Clamming on a Weekday Morning
Pinky sunrise skid marks across a gray-blue morning sky heralded the day. I layered in sweaters and filled a mug with my daily concoction of Jasmine Pearl tea, its leaves unfurling with the goodness of an entire Meyer lemon plucked from our prolific tree, and a huge dollop of not-too-sweet sweet sunflower honey from a beekeeper in Washington State. The evening prior, I packed my old German tank with rakes and baskets and gloves, knowing there was half a joint in the ashtray and snacks in the glove box. Low tide was still a couple hours away, but as usual, my dear travel mate was running behind and I was getting anxious. As I’ve endlessly lectured, sunrise hunts, whether for antiques, pheasant, fish, or clams, need to begin on-time or one returns home empty-handed.
As we finally began our drive to the coast, the fingers of fog began pulling back their thick wet blanket, draped overnight onto the green Sonoma hills. A peaceful Tomales Bay eventually revealed itself, stippled with exposed mudflats and only the occasional flapping of a goose’s wings breaking the early morning silence.
Grabbing a rake, I shimmied down the embankment, which was covered in fat, succulent ice plants blooming neon pink. My old Danner hunting boots proved useful in navigating the rocky beach, although their camouflage design was lost on the bi-valves buried deep below my feet. The clams felt every one of my lumbering steps and most managed to dig themselves deeper and faster than my inadequate rake could give chase. I unearthed only four baby clams and had broken a sweat doing so. I even managed to pull a stomach muscle, as clearly they’ve become unused to having to forage for food further than the plate in front of them. Knowing Manila clams take three years to reach an adequate size, I carefully buried the four, tiny bi-valves back into the muck and scrambled up to the car to have a smoke and contemplate next moves.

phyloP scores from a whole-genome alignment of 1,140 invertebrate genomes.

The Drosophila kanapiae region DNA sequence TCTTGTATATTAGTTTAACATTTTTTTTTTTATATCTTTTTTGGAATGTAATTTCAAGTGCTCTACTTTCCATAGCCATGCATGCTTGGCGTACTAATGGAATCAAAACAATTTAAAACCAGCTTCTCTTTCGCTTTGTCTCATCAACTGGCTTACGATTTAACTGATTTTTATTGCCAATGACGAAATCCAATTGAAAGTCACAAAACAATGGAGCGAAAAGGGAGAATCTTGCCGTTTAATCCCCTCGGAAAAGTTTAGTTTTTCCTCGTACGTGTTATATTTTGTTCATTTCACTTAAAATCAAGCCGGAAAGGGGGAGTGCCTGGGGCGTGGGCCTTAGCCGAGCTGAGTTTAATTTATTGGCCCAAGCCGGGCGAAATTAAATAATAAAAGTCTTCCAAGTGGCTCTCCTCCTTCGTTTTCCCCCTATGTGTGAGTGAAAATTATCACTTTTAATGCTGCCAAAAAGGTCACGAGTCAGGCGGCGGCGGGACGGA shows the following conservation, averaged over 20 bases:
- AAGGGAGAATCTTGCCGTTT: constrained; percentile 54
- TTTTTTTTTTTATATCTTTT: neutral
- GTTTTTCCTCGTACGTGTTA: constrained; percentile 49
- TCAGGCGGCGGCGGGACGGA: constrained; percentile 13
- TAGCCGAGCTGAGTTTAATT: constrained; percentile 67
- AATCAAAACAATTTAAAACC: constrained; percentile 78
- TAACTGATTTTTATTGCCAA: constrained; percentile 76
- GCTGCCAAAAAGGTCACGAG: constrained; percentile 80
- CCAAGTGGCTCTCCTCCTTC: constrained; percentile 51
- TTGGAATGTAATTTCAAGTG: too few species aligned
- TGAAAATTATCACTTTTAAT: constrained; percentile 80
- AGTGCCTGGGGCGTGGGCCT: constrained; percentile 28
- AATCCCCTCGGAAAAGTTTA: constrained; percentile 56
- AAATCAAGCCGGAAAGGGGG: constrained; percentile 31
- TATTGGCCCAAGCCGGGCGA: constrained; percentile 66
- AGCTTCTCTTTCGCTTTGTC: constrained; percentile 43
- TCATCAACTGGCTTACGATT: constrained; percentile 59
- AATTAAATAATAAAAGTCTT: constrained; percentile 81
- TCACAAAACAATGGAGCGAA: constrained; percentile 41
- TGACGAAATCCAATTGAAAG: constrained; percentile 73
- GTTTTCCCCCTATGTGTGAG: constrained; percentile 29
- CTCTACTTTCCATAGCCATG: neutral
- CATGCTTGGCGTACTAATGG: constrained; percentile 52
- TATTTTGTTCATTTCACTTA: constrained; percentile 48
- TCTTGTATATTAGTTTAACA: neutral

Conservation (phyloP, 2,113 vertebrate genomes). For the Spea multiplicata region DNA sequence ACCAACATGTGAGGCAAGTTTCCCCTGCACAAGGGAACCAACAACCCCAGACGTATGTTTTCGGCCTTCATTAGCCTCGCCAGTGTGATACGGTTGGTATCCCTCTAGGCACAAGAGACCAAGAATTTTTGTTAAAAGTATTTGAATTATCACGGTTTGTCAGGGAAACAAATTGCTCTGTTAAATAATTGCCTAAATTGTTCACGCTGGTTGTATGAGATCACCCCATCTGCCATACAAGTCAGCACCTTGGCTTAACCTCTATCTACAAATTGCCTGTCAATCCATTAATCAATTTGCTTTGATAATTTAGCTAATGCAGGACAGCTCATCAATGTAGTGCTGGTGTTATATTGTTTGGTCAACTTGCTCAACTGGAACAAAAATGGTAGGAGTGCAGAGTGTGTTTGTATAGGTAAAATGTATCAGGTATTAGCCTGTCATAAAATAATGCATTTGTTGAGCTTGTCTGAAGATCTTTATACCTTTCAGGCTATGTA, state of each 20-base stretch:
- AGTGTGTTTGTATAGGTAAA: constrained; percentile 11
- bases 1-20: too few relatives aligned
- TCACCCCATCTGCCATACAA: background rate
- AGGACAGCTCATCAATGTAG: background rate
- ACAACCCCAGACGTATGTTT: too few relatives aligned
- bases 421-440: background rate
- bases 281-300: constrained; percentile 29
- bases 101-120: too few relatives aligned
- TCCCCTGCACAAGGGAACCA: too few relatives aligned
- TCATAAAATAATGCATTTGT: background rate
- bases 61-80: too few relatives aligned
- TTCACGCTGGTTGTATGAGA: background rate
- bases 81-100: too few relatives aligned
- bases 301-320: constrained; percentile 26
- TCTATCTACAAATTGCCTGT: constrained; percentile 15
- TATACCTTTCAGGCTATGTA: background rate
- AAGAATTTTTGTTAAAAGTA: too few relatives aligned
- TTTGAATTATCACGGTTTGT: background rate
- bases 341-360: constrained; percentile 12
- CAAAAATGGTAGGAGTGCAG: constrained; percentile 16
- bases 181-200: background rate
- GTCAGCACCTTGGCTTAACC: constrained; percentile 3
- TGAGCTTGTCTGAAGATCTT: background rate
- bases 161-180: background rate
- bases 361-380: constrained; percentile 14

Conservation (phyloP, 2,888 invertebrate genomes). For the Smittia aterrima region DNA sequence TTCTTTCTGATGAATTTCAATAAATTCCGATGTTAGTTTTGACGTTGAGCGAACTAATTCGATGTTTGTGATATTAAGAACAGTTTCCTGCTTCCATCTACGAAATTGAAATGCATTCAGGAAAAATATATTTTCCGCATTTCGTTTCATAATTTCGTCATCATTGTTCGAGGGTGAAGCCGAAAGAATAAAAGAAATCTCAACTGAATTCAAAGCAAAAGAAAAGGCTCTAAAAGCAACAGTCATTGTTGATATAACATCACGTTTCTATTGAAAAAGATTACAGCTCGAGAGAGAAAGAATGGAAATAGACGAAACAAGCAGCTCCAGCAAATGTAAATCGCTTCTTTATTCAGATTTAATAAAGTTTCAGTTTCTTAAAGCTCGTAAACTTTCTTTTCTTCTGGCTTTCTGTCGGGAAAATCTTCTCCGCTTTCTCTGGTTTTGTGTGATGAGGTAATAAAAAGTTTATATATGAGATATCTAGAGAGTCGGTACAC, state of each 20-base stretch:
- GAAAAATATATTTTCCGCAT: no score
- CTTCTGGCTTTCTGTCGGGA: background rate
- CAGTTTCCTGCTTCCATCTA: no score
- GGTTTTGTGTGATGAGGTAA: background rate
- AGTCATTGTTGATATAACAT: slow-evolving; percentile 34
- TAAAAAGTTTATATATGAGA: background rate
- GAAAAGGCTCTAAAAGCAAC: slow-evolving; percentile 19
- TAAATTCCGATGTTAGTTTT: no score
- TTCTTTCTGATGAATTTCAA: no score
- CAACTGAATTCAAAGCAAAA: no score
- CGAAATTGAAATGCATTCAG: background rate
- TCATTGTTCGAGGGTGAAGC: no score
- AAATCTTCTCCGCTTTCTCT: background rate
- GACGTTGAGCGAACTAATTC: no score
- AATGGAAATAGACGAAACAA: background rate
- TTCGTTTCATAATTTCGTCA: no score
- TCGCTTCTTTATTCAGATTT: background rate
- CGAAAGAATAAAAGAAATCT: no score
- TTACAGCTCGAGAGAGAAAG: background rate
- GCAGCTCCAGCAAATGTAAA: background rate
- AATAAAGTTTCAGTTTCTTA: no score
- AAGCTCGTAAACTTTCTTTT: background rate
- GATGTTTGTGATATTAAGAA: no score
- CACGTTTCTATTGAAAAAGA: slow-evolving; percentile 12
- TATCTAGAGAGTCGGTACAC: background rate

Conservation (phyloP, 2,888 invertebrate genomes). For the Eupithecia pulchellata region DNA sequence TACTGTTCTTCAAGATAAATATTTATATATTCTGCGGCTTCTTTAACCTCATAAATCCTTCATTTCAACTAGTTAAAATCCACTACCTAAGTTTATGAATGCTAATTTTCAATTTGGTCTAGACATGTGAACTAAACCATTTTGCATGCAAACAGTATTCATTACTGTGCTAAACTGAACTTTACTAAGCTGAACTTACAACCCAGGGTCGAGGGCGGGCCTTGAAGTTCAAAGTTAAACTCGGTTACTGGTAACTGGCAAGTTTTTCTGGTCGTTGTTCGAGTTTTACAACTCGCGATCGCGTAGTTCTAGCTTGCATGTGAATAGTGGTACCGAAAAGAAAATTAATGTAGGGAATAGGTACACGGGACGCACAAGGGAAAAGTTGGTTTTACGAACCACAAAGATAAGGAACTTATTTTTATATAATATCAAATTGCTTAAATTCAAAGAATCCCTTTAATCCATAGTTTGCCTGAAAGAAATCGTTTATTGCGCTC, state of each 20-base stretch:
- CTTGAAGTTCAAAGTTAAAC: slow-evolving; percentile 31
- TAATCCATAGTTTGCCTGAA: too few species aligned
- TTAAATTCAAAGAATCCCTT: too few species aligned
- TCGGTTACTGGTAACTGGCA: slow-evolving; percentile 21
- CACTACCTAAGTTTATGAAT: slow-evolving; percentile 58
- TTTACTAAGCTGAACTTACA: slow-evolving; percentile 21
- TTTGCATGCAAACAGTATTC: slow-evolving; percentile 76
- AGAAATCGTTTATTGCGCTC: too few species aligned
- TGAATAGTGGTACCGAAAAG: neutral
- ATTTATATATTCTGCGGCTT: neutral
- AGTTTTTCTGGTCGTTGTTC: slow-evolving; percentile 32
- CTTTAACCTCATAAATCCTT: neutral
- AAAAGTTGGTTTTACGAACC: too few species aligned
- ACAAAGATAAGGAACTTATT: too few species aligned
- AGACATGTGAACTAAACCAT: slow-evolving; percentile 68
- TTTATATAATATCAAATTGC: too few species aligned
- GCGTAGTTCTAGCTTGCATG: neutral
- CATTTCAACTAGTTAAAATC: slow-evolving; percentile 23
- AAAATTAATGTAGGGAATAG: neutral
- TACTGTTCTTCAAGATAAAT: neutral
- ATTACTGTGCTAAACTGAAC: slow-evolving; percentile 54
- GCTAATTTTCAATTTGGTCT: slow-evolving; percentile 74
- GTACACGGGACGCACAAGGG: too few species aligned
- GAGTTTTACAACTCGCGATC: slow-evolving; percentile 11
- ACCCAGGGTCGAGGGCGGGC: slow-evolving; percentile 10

I recalled Hog Island Oyster Company, a short drive up the coast, opened at 9am for those seeking a high protein breakfast or to fill a cooler with their briny trophies for later feasting. They also raise precious Manila clams from seed and it was there I scored two, beautiful pounds.
And they didn’t even ask to see my fishing license.
Late afternoon found the clams soaking in lightly salted water sprinkled with a bit of oatmeal, removing sand and grit. Their warm bath awaited, perfuming the house: flowering cilantro, fresh ginger, fish sauce, garlic, a whole cayenne, an oxidized bottle of Loire Sauvignon Blanc, and tender sorrel leaves. Crusty hunks of Della Fattoria ciabatta were grilled until just charred and rubbed with spicy green garlic bulbs. I pulled the cork on a 1999 Prager Chardonnay Weissenkirchen Smaragd from Austria; the edges rounded from age and its minerality mirroring that of the clams’.
We lit the candles and dunked the bread and refilled our glasses, saving the tiny clams for last, like children hoarding M&M’s.